Effective Exchange Rates: NEER and REER

  May 02, 2024

Effective Exchange Rates: NEER and REER

Effective exchange rates (EERs) serve as a indicator  for assessing the fair value of a currency, the external competitiveness of an economy and even serve as guidelines for setting monetary and financial conditions.An EER is a summary indicator of movements of the home currency against a basket of currencies of trading partners. The nominal effective exchange rate (NEER) is an index of the weighted average of bilateral exchange rates of home currency with  currencies of trading partners, with weights derived from their shares in the total trade basket of the home currency. A real effective exchange rate (REER) is the NEER adjusted to  inflation differentials between the home economy and trading partners. Conceptually, EERs are founded on the purchasing power parity (PPP) measure. 

Structural changes in the Indian economy and shifts in pattern of India’s foreign trade warranted updates to the broad indices of nominal/ real effective exchange rate (NEER/REER) of the Indian rupee. The current basket  expanded from 36 to 40 currencies, with the inclusion of eight new currencies and exclusion of four currencies. The base year is 2015-16. 

NEER (Nominal Effective Exchange Rate) and REER (Real Effective Exchange Rate) are both measures used to assess the value of a country's currency relative to the currencies of its trading partners:

NEER (Nominal Effective Exchange Rate):

NEER is a way to measure the overall value of a country’s currency compared to a basket of foreign currencies. This index is calculated by taking an average of the bilateral exchange rates between the home country and its trading partners, weighted by their respective trade balances. NEER indicates  how much the currency lost or gained value against other important currencies from home currency point of view.NEER is like the average exchange rate of the Indian Rupee (INR) against a basket of currencies from India's major trading partners. It's a weighted average, so currencies from countries India trades with heavily are given more importance.Factors Influencing NEER:

● Exchange Rates: The direct exchange rate between your currency and that of major trading partners.

● Trade Weights: The importance of each trading partner, reflected by how much you import and export to/from them.

● Economic Conditions: Broad factors like interest rates, economic growth, and political stability can also indirectly influence NEER

REER (Real Effective Exchange Rate):

● REER builds upon the concept of NEER by also considering the price levels or inflation rates of the home country and its trading partners. This adjustment makes REER a more accurate measure of a currency’s competitiveness than NEER.

● REER essentially indicates how many goods and services in the home country can be exchanged for goods and services in another country after adjusting for price level differences. A higher REER implies that the home country’s goods are more expensive and less competitive compared to foreign goods.Currency appreciation, accompanied by price fall ,keeps goods and services price-competitive. And vice versa, for depreciation.In other words, NEER does not tell the whole story. Unless adjusted to inflation and REER is worked out, trade dynamics can not be worked out on ground.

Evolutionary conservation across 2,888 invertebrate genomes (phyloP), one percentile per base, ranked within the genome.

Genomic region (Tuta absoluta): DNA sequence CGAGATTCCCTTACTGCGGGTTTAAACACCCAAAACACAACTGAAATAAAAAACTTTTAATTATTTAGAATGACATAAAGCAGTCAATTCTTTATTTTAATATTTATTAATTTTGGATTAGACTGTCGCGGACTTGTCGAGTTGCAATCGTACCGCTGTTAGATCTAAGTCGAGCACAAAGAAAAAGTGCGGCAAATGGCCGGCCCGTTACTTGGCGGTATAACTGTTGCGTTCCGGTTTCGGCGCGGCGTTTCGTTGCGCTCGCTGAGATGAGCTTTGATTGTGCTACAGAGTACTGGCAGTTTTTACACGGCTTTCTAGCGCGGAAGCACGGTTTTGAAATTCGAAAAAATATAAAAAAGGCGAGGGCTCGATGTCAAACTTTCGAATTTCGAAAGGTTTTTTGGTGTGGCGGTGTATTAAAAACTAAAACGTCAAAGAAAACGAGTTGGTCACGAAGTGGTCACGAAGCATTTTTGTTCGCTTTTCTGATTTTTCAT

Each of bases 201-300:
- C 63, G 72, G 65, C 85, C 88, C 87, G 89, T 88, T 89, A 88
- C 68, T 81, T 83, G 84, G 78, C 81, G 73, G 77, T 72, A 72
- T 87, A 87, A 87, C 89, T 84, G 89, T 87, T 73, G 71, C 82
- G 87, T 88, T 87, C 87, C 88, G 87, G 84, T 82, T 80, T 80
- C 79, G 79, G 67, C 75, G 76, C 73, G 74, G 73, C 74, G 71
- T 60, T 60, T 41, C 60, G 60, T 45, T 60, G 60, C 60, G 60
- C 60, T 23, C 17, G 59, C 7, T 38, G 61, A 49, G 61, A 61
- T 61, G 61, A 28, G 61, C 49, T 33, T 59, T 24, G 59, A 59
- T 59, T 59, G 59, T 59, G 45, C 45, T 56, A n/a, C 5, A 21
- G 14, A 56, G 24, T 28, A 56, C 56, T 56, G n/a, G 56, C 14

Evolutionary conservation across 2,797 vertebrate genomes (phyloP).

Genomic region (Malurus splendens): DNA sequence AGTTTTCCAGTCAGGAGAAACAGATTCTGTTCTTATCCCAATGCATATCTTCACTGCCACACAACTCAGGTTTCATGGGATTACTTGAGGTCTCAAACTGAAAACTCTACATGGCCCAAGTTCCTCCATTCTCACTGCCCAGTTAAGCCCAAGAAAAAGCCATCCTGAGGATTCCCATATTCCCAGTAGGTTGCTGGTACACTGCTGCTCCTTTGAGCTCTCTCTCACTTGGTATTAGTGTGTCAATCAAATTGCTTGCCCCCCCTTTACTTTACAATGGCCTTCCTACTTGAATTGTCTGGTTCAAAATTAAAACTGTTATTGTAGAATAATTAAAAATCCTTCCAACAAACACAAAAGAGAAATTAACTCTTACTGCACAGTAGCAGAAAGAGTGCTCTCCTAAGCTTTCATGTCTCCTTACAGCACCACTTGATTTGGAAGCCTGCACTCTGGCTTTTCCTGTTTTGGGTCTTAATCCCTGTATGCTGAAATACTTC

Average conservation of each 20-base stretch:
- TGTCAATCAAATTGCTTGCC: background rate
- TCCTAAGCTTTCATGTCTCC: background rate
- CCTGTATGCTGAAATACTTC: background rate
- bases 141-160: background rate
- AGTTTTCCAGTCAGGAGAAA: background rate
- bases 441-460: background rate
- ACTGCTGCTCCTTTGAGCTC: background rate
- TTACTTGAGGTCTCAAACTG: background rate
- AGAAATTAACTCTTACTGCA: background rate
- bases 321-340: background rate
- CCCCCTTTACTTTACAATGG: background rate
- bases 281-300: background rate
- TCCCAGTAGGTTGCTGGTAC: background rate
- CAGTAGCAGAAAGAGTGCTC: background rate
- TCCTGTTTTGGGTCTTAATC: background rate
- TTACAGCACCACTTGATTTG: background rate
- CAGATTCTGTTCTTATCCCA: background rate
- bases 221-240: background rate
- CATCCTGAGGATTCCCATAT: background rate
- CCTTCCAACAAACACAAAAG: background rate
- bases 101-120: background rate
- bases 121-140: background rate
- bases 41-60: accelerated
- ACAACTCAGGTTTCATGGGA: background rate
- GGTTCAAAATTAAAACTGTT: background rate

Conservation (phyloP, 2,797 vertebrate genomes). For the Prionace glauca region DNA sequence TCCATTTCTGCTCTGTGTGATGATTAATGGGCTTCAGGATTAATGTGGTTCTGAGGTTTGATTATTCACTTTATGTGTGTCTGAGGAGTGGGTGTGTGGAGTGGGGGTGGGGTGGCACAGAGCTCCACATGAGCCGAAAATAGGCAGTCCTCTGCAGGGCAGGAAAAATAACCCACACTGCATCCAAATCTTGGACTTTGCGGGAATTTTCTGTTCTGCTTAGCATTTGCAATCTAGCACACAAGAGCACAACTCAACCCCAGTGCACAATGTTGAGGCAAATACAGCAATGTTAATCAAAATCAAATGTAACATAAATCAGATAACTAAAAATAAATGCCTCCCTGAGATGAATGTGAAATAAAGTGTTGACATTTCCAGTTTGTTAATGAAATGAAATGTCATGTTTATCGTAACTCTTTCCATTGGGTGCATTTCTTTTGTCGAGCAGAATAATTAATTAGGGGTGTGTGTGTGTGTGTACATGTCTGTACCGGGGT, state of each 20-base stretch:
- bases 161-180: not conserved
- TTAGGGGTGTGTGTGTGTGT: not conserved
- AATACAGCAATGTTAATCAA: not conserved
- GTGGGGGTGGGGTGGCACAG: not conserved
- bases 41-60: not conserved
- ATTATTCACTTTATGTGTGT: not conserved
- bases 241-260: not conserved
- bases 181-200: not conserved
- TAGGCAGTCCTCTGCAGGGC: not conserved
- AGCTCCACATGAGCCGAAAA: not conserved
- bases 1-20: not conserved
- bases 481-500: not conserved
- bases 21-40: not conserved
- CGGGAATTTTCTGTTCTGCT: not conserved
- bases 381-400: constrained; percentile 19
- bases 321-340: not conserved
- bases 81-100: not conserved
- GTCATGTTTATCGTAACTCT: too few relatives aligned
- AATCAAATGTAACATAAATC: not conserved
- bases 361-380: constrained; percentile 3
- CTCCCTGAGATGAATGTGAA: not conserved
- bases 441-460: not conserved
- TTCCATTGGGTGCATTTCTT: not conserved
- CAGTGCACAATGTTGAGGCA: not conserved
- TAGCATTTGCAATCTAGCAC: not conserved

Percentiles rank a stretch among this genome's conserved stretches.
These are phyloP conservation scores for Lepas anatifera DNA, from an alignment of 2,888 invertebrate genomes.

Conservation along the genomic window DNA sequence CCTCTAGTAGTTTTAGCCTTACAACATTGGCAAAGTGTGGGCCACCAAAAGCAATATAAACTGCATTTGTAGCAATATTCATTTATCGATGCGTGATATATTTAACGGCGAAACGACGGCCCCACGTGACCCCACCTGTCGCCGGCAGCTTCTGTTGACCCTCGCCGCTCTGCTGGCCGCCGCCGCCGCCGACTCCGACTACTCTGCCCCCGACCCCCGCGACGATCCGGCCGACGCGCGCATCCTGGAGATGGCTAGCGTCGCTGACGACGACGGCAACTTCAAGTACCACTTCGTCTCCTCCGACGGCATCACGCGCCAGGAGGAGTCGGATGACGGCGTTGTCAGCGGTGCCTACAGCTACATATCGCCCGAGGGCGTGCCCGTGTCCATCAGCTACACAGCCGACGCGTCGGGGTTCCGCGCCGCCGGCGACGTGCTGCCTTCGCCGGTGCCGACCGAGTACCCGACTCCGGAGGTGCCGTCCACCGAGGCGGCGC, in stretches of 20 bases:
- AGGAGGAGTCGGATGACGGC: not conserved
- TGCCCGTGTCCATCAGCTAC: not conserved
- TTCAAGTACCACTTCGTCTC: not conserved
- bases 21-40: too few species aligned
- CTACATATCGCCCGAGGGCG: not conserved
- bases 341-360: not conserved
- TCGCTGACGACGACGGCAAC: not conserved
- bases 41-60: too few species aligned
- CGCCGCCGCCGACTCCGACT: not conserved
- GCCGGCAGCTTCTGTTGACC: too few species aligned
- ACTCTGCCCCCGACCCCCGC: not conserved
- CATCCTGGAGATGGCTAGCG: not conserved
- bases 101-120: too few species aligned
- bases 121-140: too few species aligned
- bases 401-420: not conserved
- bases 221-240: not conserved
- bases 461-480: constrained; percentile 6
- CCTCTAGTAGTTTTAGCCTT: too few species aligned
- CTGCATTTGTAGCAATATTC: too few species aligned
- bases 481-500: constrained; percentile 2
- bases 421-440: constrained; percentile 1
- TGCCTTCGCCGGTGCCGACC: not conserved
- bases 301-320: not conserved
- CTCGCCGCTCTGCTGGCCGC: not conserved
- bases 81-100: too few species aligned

● REER = NEER + Inflation AdjustmentsKey Influence: Inflation differentials between home country and its trading partners are the primary factor that distinguishes REER from NEER.

● In simple terms, REER is the buying power of the Indian Rupee against other currencies, considering inflation. It's like adjusting the NEER for the differences in the cost of living (inflation rates) between India and its trading partners.

If a currency's NEER strength stems primarily from low inflation, its exports are likely to remain strong. Here's why:NEER and Relative Prices: A stronger NEER implies that a country's currency is appreciating (gaining value) against its trading partners' currencies. When this is accompanied by low inflation, the country's goods become relatively cheaper for foreign buyers.Price Competitiveness: If a country has low inflation, it can control the prices of its goods on the global market. This improves its price competitiveness making its exports more attractive to foreign buyers.Increased Demand: As the country's exports become relatively cheaper, there should be an increase in demand from foreign markets. This generally leads to stronger exports.

 Real Effective Exchange Rates (REER) are based on CPI.

NEER and REER can be calculated for various periods:

● Daily: NEER and REER can be calculated daily to reflect the constantly changing exchange rates.

● Monthly: Monthly calculations are common for tracking trends and seeing how exchange rates change over a slightly longer time frame.

● Annually: You can certainly calculate annual NEER and REER. This provides a broader picture of changes over a whole year and is useful for comparing year-to-year trends.

Which period is used depends on the purpose of the analysis:

● Short-term analysis: Daily or monthly NEER/REER is more useful for traders and those interested in short-term market movements.

● Long-term trends: Annual NEER/REER is often better for policymakers and those concerned with broader economic trends.

NEER is a notional concept.Nothing trades at either NEER or REER. The official exchange rate may not agree with either. But, it is expected that NEER should trend towards REER in course. 



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